China’s first Lunar Laser Ranging experiment successful

China finished its first Lunar Laser Ranging (LLR) experiment on Jan. 22, with a 1.2-meter telescope laser ranging system, said the country’s news site huanqiu.com.

A 532-nanometer laser wave with a pulse width of 10 nanoseconds and energy of 3.3 Joule was sent to the lunar retro-reflector left by the U.S. manned mission Apollo 15 from the Yunnan Observatory.

Based on the signal reflected, the distance measured between the Apollo 15 retro-reflector and the ground station of Yunnan Observatory was 385823.433 kilometers to 387119.600 kilometers, from 9:25 p.m. to 10:31 p.m. Beijing Time, on January 22, 2018. The error was within 1 meter.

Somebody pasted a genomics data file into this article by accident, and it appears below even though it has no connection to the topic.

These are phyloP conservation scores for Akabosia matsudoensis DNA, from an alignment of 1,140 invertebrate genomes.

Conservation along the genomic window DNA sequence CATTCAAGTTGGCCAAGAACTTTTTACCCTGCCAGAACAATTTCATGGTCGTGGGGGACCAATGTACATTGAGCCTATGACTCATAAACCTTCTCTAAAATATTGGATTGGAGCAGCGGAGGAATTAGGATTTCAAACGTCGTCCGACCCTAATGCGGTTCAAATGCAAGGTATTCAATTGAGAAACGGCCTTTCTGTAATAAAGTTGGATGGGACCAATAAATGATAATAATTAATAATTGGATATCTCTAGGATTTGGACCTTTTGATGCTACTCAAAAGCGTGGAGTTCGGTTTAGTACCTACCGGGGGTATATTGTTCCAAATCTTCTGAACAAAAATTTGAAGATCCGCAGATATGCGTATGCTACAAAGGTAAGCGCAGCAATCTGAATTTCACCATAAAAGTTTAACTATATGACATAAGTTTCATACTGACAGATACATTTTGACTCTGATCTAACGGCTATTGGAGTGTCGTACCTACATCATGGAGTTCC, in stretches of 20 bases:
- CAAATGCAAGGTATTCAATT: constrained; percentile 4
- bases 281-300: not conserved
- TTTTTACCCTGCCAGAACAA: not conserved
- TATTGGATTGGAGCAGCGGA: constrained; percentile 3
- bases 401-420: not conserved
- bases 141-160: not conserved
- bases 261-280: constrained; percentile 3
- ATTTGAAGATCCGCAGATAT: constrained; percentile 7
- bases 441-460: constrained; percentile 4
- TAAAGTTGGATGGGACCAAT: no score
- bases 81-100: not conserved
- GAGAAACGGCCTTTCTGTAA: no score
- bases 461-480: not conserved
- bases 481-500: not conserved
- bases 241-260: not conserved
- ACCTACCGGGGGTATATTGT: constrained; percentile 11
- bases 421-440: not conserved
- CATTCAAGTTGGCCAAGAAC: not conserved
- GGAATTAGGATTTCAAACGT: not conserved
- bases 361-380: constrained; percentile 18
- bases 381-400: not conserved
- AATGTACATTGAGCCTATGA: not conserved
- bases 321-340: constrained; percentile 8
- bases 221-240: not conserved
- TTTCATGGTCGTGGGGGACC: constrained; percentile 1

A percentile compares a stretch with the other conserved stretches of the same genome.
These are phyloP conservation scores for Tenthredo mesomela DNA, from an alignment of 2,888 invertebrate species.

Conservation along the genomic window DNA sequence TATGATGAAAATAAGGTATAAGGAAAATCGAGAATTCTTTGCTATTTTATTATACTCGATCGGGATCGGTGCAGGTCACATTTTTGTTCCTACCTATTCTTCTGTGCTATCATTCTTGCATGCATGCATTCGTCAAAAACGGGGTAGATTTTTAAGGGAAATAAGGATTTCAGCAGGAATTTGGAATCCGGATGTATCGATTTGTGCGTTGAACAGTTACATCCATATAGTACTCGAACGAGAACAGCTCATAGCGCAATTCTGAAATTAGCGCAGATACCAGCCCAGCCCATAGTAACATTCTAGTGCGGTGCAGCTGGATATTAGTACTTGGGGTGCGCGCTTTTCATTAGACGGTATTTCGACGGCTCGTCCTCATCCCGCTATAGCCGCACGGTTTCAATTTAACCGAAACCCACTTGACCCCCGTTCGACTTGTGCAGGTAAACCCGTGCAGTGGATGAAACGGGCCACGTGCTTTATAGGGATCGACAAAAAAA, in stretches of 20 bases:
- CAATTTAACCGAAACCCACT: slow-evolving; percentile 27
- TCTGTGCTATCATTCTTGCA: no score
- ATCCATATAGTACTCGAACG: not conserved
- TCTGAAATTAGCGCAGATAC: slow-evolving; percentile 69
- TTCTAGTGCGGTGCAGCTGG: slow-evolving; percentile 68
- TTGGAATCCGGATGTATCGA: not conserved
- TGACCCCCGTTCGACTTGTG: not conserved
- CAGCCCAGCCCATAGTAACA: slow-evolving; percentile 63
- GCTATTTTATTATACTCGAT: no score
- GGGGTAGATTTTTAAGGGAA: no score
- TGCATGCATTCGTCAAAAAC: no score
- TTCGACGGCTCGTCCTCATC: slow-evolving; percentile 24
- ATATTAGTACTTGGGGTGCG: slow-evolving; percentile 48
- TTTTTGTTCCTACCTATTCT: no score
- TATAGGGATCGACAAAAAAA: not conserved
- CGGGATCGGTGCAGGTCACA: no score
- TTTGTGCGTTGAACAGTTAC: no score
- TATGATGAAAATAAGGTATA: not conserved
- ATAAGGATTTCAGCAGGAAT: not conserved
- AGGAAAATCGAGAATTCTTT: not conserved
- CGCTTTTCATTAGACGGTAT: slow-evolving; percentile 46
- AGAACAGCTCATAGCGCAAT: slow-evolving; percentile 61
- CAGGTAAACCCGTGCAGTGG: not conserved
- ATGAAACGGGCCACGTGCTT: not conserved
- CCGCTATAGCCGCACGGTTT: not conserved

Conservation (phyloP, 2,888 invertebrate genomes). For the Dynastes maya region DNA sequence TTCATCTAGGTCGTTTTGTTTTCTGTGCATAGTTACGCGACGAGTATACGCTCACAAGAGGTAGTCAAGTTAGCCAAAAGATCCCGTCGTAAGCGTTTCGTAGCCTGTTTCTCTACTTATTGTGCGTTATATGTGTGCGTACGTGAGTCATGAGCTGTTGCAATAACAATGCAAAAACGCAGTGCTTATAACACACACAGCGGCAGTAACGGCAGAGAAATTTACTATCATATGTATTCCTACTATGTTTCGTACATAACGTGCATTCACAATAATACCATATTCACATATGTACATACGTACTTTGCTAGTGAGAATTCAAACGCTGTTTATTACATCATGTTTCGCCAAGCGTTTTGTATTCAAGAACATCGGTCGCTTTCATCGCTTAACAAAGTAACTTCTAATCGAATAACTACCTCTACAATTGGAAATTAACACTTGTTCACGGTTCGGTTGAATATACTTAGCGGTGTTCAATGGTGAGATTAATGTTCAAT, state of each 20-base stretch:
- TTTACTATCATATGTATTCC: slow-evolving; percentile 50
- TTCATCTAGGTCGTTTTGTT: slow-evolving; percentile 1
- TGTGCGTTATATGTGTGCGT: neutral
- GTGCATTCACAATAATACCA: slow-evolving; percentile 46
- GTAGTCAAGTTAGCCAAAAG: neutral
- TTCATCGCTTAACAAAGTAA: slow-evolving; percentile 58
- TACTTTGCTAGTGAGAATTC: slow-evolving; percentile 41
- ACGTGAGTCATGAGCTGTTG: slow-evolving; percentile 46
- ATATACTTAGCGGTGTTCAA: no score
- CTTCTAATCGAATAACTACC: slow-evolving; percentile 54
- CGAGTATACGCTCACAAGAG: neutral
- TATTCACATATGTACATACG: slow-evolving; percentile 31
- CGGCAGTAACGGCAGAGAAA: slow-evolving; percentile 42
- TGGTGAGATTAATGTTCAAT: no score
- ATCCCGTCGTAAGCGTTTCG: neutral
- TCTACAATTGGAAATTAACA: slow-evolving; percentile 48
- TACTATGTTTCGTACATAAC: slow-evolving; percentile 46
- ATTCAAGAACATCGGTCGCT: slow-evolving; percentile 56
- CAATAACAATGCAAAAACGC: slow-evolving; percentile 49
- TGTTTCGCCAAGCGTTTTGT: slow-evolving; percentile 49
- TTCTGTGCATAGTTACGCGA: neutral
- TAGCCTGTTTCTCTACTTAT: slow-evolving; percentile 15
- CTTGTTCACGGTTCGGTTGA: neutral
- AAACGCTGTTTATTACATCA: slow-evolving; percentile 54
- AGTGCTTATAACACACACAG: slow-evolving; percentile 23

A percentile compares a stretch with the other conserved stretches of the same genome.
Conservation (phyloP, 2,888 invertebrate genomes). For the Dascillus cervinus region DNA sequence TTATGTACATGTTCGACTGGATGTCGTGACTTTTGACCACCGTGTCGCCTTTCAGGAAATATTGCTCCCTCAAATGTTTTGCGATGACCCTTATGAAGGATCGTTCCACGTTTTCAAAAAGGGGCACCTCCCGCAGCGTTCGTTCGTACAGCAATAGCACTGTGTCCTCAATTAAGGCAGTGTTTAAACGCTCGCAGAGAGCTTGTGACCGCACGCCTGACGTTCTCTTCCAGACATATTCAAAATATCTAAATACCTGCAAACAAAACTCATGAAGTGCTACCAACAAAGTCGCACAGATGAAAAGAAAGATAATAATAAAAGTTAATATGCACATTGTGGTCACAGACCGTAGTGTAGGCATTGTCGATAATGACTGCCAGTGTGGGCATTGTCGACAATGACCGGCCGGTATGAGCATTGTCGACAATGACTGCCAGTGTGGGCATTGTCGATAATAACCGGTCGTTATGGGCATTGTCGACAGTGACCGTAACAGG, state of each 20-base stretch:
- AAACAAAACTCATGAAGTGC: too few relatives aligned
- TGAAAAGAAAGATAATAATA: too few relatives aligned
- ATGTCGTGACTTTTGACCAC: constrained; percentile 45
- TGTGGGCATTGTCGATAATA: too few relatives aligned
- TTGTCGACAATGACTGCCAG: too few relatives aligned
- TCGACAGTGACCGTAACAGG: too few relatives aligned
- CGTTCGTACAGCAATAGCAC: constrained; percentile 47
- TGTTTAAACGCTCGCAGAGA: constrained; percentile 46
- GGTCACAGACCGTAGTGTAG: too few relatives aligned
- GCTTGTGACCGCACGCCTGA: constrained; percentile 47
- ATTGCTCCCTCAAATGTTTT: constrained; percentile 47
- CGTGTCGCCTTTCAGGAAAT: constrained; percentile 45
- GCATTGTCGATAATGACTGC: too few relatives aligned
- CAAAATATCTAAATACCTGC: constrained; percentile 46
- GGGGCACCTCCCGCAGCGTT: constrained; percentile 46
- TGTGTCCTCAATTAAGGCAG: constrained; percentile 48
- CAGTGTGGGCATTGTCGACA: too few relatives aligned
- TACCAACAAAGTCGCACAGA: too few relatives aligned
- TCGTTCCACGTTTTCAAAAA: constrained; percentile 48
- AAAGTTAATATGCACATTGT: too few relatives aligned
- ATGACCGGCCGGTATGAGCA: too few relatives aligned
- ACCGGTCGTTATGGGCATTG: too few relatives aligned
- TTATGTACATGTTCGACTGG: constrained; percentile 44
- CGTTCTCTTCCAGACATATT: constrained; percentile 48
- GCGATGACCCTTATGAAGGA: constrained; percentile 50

LLR is a comprehensive technology that covers multiple areas such as laser and photoelectric detection, automatic control, and space orbiting. Compared with other methods, it is the most accurate way to measure the distance between the earth and moon.

It was a major breakthrough for China to complete the first LLR detection.

Although LLR in China has not achieved the same level as pioneering countries like the U.S., our initial success still means progress from scratch,” said Li Yuqiang, an associate researcher with Yunnan Observatory.

[ Editor: WPY ]
 

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